October 21, 2005
Japan CO2 emissions inch down, but far from target
TOKYO (Reuters) - Japan made some progress in cutting
greenhouse gases last fiscal year mainly due to increased use
of nuclear power, but the country fell well short of its target
for reducing carbon dioxide (CO2) emissions, the government
said. Japan's Environment Ministry said in a preliminary report
on Friday that the country emitted 1.329 billion tonnes of
gases blamed for global warming in the fiscal year to March 31,
2005, down 0.8 percent from the previous year.
However, the emission volume was 7.4 percent higher than
that in 1990. The U.N. Kyoto Protocol requires Japan to reduce
its CO2 emissions by 6 percent from that year's level by
The government attributed the small decline in CO2
emissions to a recovery in nuclear power plant operation rates,
which averaged 68.9 percent last fiscal year, versus the
previous year's 59.7 percent.
Still, last year's operation rate was well below normal
mainly because of delays to the restarts of nuclear power
generators run by Tokyo Electric Power Co. (TEPCO), Asia's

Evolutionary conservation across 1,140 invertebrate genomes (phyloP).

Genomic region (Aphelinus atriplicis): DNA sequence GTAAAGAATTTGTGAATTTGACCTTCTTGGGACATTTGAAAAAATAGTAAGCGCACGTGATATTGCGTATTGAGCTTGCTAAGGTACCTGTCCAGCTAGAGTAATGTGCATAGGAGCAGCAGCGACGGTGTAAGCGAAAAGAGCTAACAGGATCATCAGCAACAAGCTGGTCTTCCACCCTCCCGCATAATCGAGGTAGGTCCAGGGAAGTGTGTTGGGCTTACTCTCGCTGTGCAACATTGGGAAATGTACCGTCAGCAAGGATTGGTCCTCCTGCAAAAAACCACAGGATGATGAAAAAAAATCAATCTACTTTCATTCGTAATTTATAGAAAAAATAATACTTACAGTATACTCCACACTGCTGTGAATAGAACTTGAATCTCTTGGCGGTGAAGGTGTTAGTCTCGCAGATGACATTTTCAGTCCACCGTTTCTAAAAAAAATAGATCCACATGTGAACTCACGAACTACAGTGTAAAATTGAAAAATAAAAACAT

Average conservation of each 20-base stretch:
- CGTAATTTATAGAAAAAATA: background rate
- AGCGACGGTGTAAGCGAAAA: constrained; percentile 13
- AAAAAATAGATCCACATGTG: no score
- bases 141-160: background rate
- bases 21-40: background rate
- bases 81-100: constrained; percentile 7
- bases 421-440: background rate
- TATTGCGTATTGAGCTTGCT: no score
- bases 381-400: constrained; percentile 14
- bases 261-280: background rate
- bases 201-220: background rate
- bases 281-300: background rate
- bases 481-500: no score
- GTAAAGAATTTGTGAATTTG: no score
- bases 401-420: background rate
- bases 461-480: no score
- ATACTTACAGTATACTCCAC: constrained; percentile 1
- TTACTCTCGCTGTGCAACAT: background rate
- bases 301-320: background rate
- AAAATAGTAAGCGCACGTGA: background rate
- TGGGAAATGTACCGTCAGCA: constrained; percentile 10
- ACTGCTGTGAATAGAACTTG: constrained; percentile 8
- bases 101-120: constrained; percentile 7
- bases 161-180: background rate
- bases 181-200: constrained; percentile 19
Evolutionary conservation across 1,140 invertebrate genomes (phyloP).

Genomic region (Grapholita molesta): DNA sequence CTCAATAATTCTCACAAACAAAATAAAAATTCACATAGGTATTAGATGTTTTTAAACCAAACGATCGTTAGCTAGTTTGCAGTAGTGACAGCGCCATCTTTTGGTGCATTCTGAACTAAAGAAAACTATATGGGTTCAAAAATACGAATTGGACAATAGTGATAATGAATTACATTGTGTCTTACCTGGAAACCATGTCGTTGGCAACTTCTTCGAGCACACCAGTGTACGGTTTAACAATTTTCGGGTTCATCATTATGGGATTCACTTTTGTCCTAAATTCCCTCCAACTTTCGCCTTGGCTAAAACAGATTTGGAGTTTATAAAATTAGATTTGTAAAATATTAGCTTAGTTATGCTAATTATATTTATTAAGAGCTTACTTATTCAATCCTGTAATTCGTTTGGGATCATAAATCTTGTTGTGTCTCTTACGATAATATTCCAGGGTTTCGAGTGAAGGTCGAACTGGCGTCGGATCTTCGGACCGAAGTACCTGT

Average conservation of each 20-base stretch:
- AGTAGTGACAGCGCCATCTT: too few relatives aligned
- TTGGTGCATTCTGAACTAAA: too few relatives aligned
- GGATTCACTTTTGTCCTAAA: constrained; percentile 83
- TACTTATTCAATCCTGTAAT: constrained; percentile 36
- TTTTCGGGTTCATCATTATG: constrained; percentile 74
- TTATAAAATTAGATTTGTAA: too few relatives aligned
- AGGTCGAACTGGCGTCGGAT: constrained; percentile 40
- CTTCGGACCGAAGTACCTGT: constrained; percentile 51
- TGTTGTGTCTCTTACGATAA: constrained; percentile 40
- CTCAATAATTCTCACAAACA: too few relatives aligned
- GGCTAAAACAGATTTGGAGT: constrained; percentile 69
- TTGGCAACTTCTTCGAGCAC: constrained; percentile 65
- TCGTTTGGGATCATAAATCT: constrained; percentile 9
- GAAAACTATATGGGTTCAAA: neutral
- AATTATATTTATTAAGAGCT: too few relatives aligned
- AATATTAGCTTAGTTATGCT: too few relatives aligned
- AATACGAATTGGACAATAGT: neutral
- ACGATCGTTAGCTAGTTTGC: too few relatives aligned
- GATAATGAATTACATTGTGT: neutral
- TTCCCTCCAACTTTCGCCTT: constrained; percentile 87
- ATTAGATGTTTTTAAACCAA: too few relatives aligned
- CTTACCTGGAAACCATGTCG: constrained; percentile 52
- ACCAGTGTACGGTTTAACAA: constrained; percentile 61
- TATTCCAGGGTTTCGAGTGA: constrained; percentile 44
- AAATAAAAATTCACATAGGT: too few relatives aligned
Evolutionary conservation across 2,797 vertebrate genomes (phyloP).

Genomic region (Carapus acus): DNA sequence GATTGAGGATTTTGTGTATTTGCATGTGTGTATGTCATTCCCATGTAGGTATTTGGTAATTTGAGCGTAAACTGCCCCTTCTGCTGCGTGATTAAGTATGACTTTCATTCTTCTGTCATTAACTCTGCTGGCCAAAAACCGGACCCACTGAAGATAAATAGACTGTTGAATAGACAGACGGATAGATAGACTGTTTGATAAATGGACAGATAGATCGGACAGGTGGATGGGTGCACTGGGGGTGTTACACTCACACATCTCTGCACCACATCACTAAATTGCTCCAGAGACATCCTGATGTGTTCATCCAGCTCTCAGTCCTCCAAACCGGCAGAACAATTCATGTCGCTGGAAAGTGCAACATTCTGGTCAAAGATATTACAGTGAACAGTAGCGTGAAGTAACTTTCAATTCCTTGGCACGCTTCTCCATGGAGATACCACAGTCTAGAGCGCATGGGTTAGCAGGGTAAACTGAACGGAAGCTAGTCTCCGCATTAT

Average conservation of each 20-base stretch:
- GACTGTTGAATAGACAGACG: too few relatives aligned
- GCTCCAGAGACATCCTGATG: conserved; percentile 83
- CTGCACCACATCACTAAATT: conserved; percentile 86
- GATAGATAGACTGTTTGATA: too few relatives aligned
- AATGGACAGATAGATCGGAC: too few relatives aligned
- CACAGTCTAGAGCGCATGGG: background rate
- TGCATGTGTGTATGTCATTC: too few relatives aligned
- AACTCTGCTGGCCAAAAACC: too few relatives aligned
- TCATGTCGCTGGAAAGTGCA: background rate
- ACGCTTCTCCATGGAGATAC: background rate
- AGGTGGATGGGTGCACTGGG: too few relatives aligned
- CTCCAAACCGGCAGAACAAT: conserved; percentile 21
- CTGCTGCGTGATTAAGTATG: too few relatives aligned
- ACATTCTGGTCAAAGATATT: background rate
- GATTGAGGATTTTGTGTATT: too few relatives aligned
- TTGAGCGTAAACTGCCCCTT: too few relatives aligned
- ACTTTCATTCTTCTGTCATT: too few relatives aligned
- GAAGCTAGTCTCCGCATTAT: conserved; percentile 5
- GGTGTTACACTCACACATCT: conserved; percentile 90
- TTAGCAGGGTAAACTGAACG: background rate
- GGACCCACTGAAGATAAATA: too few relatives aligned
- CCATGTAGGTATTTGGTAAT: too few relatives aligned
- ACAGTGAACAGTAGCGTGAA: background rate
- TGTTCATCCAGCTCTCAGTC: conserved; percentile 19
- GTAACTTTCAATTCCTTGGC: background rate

biggest utility. A Japanese nuclear power plant usually runs at
just above 80 percent of its capacity.
Shutdowns of nuclear power stations have led to increased
use of higher-emission fossil fuel plants.
Nuclear plants owned by TEPCO, which is responsible for
almost one tenth of Japan's CO2 emissions, have been slow to
recover to the normal 80 percent operation level since 2003.
In that year, TEPCO was forced to shut all of its nuclear
units after admitting it had falsified nuclear safety documents
for more than a decade.
In June, TEPCO said it had cut its CO2 emissions by 14
percent in the year to March 2005 to 109.2 million tonnes from
the previous year because the average utilisation rate at its
17 nuclear units had recovered to 61.7 percent from 26.3
The report by the ministry also showed Japan's emissions of
dense greenhouse gases called hydrofluorocarbons (HFCs) fell 27
percent in the year to March from the previous year, while
emissions of perfluorocarbons (PFCs) increased by 9.8 percent.
HFCs are a byproduct of the material HCFC often used in
refrigerators, and PFCs are typically produced in the
semiconductor manufacturing process. Both gases are thousands
of times more potent than CO2.
Such increases in CO2 emissions are a dilemma for
Kyoto-leader Japan. But they give trading houses and financial
institutions opportunities in the emerging CO2 market, which
Barclays Capital has predicted could grow to 40 billion euros a
Japanese trading firms, including top-ranked Mitsubishi
Corp. and Mitsui & Co., as well as utilities such as TEPCO have
invested in overseas projects to secure CO2 credits for their
own use in cutting emissions and for resale to other firms.